• IN: Valtteri Filppula and a 2017 conditional fourth. 
  • OUT: Mark Streit. 
In one of the more interesting moves of deadline day/week, the Flyers took Valtteri Filppula’s contract off Tampa Bay’s hands in exchange for soon-to-be free agent Mark Streit. Most figured Streit would be a welcomed addition to a contending team, as the 39-year-old can still provide offence from the blue line at a decent clip. But Streit was swapped for Filppula, who has a cap hit of $5 million for one more season on his contract. Filppula hasn’t been very good for a couple of years, so this is a curious move, but Ron Hextall claimed that having a player of his quality on a one-year deal was valuable to the team, as you usually wouldn’t be able to make such a signing in free agency. 

Pittsburgh Penguins

  • Danny Kristo and a 2017 second round pick to the Carolina Hurricanes for Ron Hainsey. 
  • Eric Fehr, Steve Olesky, and a 2017 fourth round pick to the Toronto Maple Leafs for Frank Corrado. 
  • A 2018 fourth round pick to the Tampa Bay Lightning for Mark Streit. 
  • IN: Mark Streit, Frank Corrado, and Ron Hainsey.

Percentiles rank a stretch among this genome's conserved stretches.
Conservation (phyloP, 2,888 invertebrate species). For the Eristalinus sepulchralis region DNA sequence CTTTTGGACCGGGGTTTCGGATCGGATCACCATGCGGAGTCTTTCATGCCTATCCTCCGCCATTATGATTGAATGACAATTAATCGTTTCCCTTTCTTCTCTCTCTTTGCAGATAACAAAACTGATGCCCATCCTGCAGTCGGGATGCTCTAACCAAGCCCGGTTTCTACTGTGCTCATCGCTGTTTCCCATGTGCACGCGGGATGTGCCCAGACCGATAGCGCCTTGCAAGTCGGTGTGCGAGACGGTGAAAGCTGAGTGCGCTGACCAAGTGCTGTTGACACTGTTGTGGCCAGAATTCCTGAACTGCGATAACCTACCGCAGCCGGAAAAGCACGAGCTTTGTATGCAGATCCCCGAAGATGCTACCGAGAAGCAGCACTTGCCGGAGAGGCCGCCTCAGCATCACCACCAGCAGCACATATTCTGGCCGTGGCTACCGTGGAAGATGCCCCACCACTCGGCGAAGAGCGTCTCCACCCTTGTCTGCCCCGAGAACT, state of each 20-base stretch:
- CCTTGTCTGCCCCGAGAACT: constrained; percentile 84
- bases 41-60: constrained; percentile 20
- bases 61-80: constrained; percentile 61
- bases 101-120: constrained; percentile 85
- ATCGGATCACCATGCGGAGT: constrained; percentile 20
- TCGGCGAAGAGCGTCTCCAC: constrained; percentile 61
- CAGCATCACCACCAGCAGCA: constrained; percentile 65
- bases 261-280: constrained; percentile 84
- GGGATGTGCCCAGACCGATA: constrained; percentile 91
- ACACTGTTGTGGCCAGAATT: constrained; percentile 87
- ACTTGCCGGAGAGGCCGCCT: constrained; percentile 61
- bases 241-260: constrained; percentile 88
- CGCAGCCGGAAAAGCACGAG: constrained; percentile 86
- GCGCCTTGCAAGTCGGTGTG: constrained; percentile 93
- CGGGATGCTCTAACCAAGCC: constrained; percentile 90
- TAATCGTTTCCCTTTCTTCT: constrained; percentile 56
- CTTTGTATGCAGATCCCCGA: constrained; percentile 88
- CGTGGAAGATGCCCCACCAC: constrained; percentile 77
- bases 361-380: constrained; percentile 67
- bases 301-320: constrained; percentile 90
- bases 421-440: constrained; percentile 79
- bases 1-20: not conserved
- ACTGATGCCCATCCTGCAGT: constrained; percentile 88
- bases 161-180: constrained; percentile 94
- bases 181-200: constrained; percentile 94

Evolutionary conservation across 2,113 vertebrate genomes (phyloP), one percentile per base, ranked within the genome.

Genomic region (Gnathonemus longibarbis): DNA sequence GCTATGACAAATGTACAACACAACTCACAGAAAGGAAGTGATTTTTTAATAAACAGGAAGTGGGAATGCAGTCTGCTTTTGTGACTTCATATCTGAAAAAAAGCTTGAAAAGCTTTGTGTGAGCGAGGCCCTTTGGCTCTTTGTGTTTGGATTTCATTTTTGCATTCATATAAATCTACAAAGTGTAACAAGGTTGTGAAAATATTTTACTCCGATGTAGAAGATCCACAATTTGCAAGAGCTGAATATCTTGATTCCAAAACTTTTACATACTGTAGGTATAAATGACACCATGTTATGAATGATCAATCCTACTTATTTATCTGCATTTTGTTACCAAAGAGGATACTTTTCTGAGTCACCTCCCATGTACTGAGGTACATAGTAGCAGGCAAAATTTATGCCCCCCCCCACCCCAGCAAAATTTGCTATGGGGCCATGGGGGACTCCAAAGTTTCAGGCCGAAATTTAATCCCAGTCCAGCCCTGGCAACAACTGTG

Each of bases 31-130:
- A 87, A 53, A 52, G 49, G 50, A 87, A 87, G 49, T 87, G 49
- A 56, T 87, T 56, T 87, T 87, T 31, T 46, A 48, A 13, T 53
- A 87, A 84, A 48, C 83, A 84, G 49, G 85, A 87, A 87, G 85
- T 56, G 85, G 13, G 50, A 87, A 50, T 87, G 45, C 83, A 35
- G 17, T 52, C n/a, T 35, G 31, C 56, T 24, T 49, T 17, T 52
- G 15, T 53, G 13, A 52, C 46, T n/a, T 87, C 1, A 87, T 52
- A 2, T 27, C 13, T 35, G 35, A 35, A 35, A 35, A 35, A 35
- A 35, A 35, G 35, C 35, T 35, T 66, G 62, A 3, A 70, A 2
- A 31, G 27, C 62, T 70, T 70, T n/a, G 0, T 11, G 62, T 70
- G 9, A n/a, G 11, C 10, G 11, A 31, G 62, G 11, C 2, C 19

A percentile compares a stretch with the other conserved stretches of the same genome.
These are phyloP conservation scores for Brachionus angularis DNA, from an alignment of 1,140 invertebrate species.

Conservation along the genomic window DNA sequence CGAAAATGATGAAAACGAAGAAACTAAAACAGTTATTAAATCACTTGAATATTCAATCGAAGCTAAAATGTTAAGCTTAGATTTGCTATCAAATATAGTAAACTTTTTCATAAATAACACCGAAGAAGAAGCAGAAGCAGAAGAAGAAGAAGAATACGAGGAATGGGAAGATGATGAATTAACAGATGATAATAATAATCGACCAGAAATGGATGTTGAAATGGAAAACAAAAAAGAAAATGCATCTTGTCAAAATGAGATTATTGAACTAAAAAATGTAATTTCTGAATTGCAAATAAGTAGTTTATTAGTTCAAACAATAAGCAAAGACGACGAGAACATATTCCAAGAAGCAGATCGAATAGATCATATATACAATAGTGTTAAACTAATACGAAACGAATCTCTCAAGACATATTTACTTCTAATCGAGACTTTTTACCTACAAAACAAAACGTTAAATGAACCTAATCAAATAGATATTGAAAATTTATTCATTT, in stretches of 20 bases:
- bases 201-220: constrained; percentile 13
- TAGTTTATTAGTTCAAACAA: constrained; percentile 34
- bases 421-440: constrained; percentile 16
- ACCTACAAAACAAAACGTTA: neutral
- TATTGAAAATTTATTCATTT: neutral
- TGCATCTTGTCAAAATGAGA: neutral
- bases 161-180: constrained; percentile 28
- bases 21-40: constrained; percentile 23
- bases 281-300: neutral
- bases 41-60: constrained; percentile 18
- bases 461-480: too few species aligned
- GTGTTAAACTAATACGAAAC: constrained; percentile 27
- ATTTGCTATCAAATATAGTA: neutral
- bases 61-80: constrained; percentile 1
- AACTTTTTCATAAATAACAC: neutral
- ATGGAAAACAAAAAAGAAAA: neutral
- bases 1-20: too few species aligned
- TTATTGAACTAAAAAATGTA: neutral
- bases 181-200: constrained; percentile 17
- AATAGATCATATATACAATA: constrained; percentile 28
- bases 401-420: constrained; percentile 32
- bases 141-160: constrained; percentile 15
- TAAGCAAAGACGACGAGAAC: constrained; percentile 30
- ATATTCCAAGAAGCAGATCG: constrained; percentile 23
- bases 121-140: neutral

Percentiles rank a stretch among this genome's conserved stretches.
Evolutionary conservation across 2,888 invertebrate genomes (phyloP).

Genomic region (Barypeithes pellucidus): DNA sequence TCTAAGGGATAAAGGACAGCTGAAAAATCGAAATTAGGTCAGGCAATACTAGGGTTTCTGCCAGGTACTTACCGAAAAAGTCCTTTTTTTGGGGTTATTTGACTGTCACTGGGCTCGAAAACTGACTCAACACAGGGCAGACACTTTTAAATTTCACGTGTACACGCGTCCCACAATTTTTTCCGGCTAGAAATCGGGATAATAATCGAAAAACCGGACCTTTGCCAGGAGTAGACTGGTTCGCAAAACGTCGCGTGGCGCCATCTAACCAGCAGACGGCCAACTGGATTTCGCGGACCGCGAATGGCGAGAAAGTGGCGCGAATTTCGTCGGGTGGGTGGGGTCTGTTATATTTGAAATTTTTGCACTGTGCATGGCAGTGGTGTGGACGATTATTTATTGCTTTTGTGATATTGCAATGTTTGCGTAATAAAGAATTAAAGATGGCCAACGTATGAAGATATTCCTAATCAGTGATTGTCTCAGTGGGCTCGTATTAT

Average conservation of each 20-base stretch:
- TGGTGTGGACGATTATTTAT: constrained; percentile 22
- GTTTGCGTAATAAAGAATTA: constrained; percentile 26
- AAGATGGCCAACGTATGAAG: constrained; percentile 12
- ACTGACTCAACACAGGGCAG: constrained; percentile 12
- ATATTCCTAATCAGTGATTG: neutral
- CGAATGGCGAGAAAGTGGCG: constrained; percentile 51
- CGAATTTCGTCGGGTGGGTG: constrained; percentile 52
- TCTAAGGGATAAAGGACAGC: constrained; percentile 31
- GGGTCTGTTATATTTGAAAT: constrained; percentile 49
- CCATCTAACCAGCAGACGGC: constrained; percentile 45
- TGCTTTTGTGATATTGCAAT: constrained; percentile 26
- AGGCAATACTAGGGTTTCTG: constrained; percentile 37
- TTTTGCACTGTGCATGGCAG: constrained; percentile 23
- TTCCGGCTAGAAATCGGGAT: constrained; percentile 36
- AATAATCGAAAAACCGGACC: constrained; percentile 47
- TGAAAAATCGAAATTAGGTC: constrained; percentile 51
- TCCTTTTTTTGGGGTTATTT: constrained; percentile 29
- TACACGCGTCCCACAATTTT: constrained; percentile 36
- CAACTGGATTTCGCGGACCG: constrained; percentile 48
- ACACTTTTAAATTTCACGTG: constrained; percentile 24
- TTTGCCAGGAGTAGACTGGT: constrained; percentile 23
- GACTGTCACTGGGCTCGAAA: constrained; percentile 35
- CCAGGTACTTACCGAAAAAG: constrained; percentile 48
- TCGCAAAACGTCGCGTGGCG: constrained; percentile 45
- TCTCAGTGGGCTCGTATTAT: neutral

• OUT: Danny Kristo, Eric Fehr, Steve Olesky, a 2017 second and fourth, and a 2018 fourth. 
The aforementioned Mark Streit wasn’t in Tampa Bay for very long, as the Lightning immediately shipped him to Pittsburgh for a 2018 fourth round pick. This fit makes a lot more sense for Streit, as, like I said earlier, he provides a nice veteran, offence-producing blue liner for a team who’s struggled mightily with injuries on defence. The Pens also dumped some salary on the Leafs and acquired Frank Corrado in return, who could, if all things go perfectly, be their next Justin Schultz, and they added the reliable Ron Hainsey, who’s never played in the playoffs over his 15-season career (!!!) for a second round pick. So within a matter of a few days, the Pens went from having a paper thin blue line to one with quite a a but of depth, and they didn’t have to give up a hell of a lot, either. 

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Washington Capitals

  • Zach Sanford, Brad Malone, a 2017 first round pick, and a conditional pick to the St. Louis Blues for Kevin Shattenkirk for Phoenix Copley. 
  • Joe Cannata to the Colorado Avalanche for Cody Corbett. 
  • IN: Kevin Shattenkirk, Phoenix Copley, and Cody Corbett. 
  • OUT: Zach Sanford, Brad Malone, Joe Cannata, a 2017 first, and conditional picks.